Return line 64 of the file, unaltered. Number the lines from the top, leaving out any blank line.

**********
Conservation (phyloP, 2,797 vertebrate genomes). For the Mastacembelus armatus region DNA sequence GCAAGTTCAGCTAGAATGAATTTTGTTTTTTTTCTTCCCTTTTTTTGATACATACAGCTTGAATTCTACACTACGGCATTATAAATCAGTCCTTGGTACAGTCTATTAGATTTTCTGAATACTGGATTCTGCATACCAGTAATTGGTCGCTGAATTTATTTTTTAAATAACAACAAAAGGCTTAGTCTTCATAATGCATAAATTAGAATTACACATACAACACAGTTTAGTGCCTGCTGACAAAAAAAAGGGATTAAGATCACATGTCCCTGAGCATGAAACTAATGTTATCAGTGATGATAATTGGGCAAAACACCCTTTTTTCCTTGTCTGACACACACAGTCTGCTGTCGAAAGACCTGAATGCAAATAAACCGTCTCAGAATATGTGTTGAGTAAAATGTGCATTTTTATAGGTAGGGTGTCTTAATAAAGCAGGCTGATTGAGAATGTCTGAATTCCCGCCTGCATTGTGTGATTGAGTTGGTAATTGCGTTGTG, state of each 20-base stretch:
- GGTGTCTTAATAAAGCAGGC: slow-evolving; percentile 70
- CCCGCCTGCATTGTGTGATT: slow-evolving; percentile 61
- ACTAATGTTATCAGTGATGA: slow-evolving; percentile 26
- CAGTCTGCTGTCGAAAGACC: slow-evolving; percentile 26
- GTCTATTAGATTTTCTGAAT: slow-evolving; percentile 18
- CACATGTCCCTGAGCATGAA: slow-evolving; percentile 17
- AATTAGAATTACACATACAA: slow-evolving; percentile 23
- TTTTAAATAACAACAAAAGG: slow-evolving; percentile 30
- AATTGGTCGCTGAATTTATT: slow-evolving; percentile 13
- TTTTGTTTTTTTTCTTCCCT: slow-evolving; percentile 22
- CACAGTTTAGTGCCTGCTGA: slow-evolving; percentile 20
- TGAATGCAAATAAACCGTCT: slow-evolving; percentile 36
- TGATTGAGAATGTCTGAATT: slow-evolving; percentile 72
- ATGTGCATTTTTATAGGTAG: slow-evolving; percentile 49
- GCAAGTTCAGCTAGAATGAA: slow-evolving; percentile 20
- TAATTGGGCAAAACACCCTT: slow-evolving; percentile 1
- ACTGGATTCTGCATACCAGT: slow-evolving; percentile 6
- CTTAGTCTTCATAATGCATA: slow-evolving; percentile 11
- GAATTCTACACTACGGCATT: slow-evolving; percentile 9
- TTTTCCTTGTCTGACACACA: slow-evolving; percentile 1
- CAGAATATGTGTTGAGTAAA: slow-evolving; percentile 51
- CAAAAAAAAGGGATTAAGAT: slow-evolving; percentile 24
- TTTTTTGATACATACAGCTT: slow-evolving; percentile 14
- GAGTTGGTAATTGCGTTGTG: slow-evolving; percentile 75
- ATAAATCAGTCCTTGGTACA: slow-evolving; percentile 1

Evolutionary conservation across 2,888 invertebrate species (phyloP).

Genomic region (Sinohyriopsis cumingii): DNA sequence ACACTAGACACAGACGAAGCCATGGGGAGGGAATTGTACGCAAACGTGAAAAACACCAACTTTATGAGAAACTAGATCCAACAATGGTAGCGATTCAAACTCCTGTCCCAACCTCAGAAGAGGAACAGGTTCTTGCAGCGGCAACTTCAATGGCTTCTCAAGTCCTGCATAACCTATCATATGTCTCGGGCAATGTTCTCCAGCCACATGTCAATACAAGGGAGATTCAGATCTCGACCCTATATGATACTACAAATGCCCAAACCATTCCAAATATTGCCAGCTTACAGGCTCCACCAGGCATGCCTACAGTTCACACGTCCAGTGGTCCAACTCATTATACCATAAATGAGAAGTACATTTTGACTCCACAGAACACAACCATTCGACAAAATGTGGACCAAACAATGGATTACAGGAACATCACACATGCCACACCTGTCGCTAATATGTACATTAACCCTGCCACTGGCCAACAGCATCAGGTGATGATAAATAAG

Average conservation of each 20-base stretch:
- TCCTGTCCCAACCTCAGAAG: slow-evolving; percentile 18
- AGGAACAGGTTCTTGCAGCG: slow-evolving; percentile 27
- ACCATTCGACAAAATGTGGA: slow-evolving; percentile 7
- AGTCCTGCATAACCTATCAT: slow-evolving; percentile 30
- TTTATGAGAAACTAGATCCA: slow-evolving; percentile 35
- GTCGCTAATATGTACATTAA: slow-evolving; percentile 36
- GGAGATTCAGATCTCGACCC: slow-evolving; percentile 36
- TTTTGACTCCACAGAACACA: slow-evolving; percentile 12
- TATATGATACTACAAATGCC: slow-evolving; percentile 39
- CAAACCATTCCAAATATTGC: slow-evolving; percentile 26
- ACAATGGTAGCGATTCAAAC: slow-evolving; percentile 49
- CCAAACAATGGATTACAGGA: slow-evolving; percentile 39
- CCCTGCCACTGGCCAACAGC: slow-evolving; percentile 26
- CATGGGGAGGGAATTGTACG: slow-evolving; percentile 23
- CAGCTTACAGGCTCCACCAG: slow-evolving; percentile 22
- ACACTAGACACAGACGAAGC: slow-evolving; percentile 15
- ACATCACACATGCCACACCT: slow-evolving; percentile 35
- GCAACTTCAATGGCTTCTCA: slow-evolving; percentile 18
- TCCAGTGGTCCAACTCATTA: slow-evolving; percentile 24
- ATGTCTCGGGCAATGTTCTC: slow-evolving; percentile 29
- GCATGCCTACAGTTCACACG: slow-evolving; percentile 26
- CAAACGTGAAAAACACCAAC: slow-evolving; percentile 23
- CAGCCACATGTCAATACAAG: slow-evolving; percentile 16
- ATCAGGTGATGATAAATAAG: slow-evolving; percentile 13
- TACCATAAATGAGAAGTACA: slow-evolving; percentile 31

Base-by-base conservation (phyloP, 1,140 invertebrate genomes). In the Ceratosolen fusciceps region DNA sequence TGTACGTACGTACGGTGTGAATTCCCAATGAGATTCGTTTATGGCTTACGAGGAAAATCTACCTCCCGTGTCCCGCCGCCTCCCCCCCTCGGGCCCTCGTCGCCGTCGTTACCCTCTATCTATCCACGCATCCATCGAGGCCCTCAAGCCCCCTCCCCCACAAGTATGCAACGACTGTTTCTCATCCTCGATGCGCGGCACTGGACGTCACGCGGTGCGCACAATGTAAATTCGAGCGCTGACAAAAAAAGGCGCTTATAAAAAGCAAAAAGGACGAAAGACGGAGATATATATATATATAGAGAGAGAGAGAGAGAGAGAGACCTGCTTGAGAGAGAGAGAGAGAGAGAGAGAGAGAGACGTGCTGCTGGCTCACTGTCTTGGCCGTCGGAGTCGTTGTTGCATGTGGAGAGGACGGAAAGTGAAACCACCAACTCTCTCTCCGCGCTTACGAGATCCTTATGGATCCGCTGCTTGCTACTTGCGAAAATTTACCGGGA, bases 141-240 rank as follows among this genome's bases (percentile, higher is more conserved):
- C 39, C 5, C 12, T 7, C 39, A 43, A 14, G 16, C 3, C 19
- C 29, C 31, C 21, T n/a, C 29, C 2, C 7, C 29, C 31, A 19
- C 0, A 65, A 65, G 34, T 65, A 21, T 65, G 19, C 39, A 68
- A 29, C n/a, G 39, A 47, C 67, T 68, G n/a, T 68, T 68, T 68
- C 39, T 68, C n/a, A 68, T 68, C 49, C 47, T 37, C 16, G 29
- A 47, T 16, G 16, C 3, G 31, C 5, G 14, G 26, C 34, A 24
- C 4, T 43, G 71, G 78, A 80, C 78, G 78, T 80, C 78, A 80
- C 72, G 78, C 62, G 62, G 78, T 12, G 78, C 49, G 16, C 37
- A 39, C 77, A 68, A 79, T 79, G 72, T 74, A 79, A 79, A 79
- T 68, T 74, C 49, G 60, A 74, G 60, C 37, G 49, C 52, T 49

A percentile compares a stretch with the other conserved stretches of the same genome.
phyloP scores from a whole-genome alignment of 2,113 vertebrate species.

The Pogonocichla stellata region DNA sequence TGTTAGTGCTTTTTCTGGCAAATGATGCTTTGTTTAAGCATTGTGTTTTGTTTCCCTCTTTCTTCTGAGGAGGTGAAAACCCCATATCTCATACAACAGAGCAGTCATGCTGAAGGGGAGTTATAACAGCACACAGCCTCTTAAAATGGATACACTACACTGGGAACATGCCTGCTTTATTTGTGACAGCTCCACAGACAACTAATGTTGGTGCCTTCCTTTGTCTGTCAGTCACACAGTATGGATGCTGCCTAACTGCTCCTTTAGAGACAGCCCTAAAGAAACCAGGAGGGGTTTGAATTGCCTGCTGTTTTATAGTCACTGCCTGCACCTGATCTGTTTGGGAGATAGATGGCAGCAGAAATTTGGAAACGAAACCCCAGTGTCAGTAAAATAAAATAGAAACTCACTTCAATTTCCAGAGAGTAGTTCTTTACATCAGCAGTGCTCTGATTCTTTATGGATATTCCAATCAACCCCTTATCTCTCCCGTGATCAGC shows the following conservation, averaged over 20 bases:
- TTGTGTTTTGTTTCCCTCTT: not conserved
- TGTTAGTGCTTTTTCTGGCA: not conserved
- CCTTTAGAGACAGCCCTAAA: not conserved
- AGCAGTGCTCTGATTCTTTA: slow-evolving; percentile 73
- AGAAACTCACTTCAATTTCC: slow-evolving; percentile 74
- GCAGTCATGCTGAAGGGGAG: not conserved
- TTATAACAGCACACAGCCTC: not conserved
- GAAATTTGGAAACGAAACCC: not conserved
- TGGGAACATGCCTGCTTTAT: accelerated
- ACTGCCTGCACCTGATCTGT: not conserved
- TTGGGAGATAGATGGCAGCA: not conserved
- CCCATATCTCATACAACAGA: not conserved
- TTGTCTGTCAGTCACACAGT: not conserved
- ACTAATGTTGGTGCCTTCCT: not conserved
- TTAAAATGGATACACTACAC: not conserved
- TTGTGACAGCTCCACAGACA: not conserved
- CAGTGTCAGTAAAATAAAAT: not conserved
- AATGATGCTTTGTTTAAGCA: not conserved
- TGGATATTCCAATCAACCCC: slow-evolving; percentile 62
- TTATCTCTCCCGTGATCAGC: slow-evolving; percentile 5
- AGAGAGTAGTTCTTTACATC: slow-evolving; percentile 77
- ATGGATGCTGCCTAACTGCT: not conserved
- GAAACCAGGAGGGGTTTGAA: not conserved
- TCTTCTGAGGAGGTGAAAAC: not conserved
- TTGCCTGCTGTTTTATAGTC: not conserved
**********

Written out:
- A 39, C 77, A 68, A 79, T 79, G 72, T 74, A 79, A 79, A 79